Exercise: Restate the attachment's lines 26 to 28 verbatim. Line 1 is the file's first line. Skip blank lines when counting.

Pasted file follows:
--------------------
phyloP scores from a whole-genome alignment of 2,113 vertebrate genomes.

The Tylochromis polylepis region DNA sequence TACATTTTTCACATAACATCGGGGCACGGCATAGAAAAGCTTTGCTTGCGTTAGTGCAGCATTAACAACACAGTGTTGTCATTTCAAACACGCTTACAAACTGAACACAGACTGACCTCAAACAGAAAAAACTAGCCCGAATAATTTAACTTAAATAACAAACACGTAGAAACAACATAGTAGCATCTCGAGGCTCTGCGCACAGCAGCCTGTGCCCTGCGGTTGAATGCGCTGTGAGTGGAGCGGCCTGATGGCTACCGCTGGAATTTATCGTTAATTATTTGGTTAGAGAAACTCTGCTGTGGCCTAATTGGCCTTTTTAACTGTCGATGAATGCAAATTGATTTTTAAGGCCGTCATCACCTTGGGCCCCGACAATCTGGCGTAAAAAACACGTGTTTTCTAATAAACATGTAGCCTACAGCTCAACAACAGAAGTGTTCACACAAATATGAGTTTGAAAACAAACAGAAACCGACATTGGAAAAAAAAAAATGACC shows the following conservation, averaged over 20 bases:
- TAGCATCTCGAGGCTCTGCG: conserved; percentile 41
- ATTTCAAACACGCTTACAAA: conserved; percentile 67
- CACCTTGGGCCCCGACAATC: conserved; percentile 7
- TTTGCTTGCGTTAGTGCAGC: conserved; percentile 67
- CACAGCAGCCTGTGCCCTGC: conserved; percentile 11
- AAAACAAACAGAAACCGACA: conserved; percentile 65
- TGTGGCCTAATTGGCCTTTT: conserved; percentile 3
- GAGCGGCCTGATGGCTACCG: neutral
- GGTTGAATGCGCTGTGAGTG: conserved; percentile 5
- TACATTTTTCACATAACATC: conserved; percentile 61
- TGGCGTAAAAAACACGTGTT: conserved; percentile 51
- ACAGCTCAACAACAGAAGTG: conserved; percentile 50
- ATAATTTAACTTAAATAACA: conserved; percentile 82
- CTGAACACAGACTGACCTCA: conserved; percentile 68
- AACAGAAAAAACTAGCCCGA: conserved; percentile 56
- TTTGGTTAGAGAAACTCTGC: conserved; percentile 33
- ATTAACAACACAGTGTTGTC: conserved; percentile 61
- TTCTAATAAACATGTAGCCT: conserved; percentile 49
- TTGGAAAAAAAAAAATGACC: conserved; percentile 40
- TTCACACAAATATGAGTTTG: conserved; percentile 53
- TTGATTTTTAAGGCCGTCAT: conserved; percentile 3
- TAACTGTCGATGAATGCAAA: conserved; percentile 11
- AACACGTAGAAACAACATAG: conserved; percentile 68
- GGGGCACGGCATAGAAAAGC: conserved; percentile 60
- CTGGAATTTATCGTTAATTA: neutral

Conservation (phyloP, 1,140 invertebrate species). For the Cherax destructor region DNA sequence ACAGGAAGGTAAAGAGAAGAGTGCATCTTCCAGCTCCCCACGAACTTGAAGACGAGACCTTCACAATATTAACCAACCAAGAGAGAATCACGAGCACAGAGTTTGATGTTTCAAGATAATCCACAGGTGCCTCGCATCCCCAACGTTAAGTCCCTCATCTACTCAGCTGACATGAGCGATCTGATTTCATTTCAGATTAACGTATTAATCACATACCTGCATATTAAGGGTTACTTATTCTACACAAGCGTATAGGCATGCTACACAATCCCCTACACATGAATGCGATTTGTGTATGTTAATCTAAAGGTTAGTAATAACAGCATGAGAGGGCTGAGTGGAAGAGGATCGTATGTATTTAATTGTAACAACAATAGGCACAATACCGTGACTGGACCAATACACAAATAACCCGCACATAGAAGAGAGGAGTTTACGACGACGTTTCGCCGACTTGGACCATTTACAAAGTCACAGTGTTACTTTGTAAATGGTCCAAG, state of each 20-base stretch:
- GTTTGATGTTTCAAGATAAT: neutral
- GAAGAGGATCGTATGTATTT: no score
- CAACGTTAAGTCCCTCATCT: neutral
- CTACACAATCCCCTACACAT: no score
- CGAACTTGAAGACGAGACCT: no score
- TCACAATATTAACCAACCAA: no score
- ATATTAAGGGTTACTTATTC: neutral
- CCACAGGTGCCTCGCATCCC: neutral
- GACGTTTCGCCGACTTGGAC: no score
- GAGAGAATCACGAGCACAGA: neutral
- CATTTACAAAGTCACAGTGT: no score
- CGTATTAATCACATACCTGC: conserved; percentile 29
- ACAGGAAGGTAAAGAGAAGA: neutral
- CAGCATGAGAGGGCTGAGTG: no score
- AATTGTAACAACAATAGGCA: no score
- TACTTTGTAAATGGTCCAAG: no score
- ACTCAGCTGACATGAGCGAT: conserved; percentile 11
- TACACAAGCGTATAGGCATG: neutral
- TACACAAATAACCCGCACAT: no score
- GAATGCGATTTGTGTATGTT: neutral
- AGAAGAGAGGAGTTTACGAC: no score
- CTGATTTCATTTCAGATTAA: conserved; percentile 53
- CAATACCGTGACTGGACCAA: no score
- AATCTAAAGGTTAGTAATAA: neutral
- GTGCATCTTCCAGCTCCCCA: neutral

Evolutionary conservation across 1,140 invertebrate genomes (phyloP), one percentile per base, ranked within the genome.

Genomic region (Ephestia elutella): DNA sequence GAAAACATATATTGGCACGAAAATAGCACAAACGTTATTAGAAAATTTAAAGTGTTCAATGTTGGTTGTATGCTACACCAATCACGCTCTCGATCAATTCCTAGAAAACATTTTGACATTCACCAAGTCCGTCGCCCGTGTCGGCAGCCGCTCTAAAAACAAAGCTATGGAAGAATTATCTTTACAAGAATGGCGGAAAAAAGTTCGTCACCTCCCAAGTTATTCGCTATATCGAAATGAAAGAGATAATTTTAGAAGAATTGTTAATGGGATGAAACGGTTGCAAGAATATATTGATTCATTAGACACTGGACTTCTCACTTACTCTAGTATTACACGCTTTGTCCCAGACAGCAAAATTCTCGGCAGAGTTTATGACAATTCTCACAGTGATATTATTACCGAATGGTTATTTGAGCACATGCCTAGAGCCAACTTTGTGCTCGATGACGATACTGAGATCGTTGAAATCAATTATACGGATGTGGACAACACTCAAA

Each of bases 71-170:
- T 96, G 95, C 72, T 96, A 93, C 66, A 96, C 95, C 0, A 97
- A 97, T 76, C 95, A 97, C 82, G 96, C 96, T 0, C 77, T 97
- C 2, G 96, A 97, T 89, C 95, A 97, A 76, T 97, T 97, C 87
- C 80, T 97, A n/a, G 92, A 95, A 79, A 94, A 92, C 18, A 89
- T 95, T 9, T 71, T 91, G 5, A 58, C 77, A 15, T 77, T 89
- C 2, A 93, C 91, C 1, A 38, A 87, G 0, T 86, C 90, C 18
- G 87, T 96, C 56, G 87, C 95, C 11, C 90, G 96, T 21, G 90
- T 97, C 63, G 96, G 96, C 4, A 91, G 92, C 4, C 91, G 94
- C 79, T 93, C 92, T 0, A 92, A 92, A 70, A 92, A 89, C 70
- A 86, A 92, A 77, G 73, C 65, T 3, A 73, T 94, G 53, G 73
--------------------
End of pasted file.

- GGGGCACGGCATAGAAAAGC: conserved; percentile 60
- CTGGAATTTATCGTTAATTA: neutral

Conservation (phyloP, 1,140 invertebrate species). For the Cherax destructor region DNA sequence ACAGGAAGGTAAAGAGAAGAGTGCATCTTCCAGCTCCCCACGAACTTGAAGACGAGACCTTCACAATATTAACCAACCAAGAGAGAATCACGAGCACAGAGTTTGATGTTTCAAGATAATCCACAGGTGCCTCGCATCCCCAACGTTAAGTCCCTCATCTACTCAGCTGACATGAGCGATCTGATTTCATTTCAGATTAACGTATTAATCACATACCTGCATATTAAGGGTTACTTATTCTACACAAGCGTATAGGCATGCTACACAATCCCCTACACATGAATGCGATTTGTGTATGTTAATCTAAAGGTTAGTAATAACAGCATGAGAGGGCTGAGTGGAAGAGGATCGTATGTATTTAATTGTAACAACAATAGGCACAATACCGTGACTGGACCAATACACAAATAACCCGCACATAGAAGAGAGGAGTTTACGACGACGTTTCGCCGACTTGGACCATTTACAAAGTCACAGTGTTACTTTGTAAATGGTCCAAG, state of each 20-base stretch: